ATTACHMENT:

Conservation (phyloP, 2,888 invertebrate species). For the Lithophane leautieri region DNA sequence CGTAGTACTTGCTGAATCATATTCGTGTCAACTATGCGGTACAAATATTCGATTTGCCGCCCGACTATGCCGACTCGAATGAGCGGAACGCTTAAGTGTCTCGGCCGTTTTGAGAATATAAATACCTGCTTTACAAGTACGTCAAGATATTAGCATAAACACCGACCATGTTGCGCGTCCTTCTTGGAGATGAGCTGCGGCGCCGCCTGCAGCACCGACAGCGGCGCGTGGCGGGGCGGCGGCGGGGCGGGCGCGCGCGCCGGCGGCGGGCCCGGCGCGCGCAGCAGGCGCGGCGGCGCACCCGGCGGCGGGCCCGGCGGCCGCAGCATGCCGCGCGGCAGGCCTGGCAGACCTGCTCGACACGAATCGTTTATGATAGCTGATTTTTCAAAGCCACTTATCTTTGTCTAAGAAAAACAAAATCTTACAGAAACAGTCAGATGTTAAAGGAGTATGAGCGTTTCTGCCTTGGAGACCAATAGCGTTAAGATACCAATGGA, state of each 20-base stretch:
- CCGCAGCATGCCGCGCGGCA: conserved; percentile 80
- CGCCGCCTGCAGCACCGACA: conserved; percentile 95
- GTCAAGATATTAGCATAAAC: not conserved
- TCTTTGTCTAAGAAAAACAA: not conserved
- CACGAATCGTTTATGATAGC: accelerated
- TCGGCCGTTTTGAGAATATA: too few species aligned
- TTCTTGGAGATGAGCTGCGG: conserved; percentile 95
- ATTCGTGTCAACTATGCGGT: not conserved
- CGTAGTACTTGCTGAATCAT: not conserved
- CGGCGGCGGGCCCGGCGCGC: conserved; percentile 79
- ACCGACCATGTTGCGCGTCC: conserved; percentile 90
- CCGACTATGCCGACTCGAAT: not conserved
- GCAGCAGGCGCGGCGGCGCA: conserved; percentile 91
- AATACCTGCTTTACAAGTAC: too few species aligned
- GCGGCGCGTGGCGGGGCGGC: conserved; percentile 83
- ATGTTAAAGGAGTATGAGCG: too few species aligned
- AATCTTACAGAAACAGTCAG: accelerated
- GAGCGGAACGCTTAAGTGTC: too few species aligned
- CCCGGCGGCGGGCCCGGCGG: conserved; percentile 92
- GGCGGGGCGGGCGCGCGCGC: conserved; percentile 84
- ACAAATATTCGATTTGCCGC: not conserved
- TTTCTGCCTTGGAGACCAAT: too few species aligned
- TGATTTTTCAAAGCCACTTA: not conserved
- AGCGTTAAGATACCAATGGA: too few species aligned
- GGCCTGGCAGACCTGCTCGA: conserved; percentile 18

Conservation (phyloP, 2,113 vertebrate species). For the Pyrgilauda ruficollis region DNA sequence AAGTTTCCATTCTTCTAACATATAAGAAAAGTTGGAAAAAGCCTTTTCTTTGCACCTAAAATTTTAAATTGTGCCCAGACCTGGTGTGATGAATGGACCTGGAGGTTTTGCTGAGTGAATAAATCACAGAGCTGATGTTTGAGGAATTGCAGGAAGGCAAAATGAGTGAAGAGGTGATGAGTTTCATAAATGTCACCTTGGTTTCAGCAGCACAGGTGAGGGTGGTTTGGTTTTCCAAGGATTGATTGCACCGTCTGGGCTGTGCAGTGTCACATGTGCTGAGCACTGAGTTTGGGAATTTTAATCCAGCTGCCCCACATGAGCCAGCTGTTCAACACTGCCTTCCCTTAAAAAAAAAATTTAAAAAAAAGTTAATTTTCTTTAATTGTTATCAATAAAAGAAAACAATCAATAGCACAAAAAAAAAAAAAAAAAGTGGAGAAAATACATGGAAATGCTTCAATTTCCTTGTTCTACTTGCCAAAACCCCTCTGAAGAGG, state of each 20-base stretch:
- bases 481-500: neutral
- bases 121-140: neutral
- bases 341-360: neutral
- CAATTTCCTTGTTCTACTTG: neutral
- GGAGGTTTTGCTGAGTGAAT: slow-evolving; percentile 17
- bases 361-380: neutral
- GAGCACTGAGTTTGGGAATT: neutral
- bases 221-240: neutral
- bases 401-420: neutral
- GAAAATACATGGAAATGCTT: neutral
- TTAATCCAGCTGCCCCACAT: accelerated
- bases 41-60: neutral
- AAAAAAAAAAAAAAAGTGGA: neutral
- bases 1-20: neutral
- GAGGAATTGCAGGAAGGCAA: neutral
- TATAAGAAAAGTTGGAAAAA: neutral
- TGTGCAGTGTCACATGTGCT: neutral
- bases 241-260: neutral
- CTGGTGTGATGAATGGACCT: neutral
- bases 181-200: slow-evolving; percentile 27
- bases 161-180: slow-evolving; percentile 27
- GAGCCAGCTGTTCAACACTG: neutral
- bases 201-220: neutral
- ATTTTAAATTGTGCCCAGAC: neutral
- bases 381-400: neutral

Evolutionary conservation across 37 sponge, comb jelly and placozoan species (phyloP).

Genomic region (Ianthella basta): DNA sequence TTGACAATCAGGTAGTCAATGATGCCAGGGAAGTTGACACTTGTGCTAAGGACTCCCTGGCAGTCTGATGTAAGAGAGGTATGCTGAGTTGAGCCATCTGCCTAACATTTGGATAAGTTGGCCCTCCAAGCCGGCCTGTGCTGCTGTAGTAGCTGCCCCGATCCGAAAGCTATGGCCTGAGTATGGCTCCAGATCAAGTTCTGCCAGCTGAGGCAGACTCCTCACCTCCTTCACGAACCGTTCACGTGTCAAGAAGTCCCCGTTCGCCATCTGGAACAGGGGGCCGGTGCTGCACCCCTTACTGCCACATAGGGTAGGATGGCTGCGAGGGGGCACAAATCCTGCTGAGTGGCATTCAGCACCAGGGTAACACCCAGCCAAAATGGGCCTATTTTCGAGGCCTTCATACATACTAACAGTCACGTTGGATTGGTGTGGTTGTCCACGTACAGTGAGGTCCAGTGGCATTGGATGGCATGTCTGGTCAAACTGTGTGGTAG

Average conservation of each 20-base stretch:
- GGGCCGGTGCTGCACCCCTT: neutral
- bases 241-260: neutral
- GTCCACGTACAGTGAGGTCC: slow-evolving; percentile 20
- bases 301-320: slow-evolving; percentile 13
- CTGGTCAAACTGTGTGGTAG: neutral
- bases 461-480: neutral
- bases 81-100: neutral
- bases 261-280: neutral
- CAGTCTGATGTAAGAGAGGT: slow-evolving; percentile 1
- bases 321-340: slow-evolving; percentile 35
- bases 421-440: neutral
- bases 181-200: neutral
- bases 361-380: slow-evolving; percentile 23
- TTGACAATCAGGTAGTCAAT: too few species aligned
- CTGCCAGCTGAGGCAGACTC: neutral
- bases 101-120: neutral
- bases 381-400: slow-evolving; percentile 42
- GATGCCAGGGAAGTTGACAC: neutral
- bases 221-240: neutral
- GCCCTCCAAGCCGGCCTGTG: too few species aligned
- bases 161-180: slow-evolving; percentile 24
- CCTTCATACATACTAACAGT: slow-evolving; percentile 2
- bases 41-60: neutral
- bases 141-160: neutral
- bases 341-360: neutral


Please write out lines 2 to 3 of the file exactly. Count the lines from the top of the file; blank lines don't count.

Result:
- CCGCAGCATGCCGCGCGGCA: conserved; percentile 80
- CGCCGCCTGCAGCACCGACA: conserved; percentile 95